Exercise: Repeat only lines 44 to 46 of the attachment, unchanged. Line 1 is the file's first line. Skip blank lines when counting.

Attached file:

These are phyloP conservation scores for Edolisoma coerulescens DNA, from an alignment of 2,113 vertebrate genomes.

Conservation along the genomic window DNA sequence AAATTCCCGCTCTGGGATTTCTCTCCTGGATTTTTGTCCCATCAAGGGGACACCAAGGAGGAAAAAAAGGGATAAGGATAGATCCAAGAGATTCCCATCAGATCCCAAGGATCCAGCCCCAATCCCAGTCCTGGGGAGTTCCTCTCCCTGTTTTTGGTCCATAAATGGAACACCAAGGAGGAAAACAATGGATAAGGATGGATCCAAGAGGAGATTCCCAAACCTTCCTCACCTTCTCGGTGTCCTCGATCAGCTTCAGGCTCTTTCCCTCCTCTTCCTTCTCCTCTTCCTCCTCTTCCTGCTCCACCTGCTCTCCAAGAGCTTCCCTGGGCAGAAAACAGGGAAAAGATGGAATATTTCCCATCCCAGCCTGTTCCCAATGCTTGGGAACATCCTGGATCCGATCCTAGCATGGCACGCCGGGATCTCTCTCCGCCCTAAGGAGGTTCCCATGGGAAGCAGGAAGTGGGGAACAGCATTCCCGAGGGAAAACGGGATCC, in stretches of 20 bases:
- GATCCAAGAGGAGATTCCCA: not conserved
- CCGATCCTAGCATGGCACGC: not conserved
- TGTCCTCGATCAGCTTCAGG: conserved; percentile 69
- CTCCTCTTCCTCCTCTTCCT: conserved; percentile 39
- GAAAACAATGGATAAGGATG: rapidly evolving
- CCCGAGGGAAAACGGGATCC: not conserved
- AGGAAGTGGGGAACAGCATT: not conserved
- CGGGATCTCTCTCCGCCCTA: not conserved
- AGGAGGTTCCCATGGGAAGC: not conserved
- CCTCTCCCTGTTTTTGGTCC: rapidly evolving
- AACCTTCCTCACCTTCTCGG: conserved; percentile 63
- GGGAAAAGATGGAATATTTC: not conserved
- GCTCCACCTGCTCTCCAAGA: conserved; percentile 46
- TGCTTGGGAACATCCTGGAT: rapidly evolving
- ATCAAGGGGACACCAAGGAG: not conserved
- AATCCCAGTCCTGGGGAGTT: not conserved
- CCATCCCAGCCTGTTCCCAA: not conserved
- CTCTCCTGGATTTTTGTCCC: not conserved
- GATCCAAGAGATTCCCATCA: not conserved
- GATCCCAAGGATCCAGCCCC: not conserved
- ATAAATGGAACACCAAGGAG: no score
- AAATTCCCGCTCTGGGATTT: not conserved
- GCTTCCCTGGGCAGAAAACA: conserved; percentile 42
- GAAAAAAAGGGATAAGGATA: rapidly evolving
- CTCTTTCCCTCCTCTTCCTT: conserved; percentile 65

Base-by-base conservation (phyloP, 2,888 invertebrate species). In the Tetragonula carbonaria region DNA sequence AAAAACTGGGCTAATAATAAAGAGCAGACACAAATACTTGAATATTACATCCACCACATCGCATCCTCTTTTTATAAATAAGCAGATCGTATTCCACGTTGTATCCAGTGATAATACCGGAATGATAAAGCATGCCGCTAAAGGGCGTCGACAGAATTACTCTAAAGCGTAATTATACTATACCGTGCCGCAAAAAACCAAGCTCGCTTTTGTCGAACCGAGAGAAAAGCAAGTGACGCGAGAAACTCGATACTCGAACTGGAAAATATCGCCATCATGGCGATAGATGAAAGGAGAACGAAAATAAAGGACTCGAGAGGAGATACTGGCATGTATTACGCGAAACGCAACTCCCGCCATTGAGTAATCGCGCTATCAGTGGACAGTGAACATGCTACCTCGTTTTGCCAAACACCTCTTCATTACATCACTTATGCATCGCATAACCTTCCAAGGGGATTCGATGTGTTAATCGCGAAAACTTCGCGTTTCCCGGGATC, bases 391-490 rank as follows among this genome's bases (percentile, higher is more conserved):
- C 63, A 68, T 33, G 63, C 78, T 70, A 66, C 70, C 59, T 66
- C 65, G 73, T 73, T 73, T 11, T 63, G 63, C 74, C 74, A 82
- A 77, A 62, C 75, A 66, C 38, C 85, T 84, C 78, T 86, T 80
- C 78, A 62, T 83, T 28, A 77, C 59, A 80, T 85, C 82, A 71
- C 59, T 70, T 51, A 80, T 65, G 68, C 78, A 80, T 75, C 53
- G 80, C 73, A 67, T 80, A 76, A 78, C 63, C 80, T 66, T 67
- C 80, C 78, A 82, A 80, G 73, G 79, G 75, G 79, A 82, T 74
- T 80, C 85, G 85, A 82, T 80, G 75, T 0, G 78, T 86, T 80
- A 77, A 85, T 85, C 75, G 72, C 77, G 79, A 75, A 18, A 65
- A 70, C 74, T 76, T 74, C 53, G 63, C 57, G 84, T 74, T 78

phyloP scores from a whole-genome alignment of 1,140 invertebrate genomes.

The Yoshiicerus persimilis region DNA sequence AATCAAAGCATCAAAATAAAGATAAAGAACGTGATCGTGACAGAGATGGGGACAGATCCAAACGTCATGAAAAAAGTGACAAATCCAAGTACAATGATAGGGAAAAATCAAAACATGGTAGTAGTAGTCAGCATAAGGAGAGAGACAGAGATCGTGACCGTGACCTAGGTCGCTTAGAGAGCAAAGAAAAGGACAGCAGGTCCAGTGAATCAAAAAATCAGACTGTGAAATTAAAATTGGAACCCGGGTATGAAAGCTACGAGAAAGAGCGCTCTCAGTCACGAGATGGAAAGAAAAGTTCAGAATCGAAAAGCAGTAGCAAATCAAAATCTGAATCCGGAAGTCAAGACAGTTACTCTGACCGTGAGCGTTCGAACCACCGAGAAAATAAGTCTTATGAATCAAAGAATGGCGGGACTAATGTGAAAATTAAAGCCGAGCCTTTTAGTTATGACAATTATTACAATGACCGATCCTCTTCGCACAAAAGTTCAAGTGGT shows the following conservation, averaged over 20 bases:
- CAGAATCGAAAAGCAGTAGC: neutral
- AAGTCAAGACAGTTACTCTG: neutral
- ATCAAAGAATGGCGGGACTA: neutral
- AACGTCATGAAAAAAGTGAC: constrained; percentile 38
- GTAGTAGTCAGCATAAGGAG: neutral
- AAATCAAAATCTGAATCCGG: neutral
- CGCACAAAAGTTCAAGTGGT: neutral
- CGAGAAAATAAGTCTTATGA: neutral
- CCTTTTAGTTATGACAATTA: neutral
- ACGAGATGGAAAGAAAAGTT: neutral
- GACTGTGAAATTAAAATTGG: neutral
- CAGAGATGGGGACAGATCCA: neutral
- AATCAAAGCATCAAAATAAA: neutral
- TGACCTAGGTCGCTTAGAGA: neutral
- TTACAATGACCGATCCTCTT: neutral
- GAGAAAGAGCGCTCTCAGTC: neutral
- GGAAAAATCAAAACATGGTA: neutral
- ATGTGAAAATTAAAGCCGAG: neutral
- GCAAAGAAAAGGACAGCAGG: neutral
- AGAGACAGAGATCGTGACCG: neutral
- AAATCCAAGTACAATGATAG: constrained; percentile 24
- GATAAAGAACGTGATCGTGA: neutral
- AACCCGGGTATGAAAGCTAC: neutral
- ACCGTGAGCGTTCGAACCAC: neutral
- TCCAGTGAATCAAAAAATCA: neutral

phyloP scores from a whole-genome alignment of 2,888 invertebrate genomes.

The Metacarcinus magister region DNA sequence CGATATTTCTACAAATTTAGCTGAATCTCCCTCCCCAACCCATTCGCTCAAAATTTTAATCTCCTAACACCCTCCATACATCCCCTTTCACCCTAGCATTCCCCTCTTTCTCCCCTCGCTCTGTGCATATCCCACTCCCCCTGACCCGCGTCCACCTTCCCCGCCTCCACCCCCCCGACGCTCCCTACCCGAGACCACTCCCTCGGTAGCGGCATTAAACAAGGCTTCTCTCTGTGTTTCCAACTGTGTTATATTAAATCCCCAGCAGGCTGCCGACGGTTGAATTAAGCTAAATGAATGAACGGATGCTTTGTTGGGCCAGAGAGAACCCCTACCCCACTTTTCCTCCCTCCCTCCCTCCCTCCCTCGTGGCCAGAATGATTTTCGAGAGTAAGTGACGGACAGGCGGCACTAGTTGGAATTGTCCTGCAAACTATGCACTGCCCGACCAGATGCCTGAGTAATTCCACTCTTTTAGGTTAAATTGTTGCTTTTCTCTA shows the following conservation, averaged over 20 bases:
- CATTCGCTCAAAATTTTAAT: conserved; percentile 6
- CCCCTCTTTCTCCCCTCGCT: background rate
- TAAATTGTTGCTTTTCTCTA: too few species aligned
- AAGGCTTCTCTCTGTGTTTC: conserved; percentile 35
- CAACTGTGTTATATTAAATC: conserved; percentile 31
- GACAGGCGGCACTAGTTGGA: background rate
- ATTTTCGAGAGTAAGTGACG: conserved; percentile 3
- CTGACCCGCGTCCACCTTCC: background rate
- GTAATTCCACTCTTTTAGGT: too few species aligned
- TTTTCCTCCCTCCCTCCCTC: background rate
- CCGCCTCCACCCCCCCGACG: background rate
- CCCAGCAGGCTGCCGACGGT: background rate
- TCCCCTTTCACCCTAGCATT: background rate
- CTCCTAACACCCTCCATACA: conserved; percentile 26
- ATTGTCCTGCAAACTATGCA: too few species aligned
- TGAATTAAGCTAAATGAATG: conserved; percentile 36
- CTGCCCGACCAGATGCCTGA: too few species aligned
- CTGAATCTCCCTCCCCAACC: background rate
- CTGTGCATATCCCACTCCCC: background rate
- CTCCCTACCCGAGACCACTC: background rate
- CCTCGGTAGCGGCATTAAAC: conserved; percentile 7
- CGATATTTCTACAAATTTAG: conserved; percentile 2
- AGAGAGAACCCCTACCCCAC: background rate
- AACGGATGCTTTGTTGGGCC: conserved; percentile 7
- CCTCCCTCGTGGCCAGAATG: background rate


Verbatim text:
- AACGTCATGAAAAAAGTGAC: constrained; percentile 38
- GTAGTAGTCAGCATAAGGAG: neutral
- AAATCAAAATCTGAATCCGG: neutral